Use of a Rapid HIV Home Test Prevents HIV Exposure in a High Risk Sample of Men Who Have Sex With Men

Alex Carballo-Diéguez; Timothy Frasca; Ivan Balan; Mobolaji Ibitoye; Curtis Dolezal

Disclosures

AIDS and Behavior. 2012;16(7):1753-1760. 

In This Article

Methods

Our study was conducted in New York City, USA, with approval from the New York State Psychiatric Institute Institutional Review Board. Recruitment took place in person and online at sites frequented by gay men with advertisement indicating that researchers were studying possible uses of a rapid HIV home test. Study candidates called the research office and responded to a few pre-screening questions. Those who qualified were invited to an in-person screening interview (Visit 1). After consent procedures, men were given a comprehensive description of rapid HIV HT, how it worked, and its window-period-related limitations. Subsequently, they took the first half of a 2-part, computer-assisted self-interview (CASI) that collected, inter alia, demographic information, HIV knowledge,[26] sexual risk behavior in the prior 3 months, alcohol and substance use history, and prior history of STIs. Next, participants tested themselves with OraQuick following written instructions while monitored by a researcher. While waiting 20 min for the result of the test, participants completed the second part of the CASI. It included, among other sections, questions on whether the participant intended to use HT with partners when it became available OTC; his perceived capacity to discuss the use of HT with a partner and handle potentially positive results; his perceived ability to judge whether a partner could become violent and avoid or handle violent situations (adapted from),[27] and an 18-item questionnaire (true/false) specifically developed for this study on rapid HIV tests and their limitations, specifically the window period. Any incorrect responses to the last questionnaire generated feedback to the participant with the correct answer and its rationale; furthermore, the research assistant provided added clarification if necessary.

Negative HIV test results obtained with OraQuick at this visit and interpreted unaided by the participant were confirmed using a second rapid test (Clearview® Complete HIV 1/2) that is blood-based. The data collected during this screening process allowed us to determine participant eligibility.

Eligibility criteria included: man; 18 years of age or older; fluent in English or Spanish; HIV-negative; not in a monogamous relationship; engages in anal intercourse at least three times per month; never or seldom uses condoms (no condom use in last 10 occasions for those with 4 or less partners or in less than 80 % of occasions for those with more than 4 partners in the past year); aware that unprotected receptive anal intercourse (RAI) may lead to HIV transmission; understands the window period of OraQuick; reports likelihood of using HT to screen potential sexual partners; and feels he can avoid or handle potential violence resulting from proposing to use the test.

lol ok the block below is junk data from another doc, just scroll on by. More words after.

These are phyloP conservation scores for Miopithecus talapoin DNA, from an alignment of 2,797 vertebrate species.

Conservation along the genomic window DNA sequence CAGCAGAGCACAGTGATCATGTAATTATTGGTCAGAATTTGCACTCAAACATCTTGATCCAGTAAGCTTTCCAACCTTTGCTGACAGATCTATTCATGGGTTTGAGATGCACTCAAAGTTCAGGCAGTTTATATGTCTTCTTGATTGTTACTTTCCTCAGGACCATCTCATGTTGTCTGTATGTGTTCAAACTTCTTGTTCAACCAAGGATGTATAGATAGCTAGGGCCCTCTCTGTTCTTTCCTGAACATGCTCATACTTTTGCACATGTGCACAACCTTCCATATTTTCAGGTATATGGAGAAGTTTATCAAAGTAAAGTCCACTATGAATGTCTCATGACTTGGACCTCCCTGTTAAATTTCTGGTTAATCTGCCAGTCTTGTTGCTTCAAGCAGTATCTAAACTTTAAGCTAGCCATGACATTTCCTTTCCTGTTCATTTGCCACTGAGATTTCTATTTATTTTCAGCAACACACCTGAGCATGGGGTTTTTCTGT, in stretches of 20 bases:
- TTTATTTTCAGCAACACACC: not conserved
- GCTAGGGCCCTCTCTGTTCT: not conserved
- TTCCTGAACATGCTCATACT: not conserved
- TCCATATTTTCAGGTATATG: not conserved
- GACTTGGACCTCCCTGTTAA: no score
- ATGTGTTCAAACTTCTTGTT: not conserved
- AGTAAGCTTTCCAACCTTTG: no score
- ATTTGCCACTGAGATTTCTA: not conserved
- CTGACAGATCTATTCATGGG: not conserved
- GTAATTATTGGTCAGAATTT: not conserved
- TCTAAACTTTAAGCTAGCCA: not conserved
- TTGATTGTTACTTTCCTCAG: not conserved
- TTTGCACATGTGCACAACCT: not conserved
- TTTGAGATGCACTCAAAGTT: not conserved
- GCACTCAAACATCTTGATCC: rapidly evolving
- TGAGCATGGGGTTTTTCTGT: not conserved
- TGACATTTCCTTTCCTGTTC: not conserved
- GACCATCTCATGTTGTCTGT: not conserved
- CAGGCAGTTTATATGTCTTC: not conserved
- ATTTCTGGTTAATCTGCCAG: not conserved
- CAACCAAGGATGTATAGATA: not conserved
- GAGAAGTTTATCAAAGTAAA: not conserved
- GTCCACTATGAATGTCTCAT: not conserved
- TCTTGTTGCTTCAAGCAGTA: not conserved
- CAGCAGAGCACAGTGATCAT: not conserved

Study candidates who fulfilled eligibility criteria returned to the research offices on a subsequent day (Visit 2). After a new consent process, they enrolled in the 3-month study. They received a bag containing condoms, 16 HT kits, written instructions on HT kit use, a card with HIV- and violence-related resources available in the community, the study Website address, and a 24-h hotline number they could use for assistance from two senior clinical psychologists supervising the study. Participants were also trained on how to use an interactive voice response system (IVRS) to call at least once per week to report their sexual behavior and HT use. If no call was placed in a week, participants received an automatic reminder generated by the system. If they did not respond to the reminder, a staff member called them personally. Staff also called in response to any IVRS report of an HIV-positive result.

Visit 3 took place 3 months after Visit 2. Participants underwent an in-depth interview conducted by a clinical psychologist following an interview guide. The guide explored the constructs of the IMB model with specific attention to motivational factors that led participants to use (or not use) the test with different partners and the skills they employed to propose and use HT, interpret results, and handle partners' reactions. Furthermore, in the course of this interview, a summary of the data collected through the IVRS was discussed and ambiguous issues clarified.

Participants received between 30 and 70 as compensation for their time at the different visits, plus a modest monetary incentive per call and a bonus if calls were received at least once a week, for a possible total of $190.

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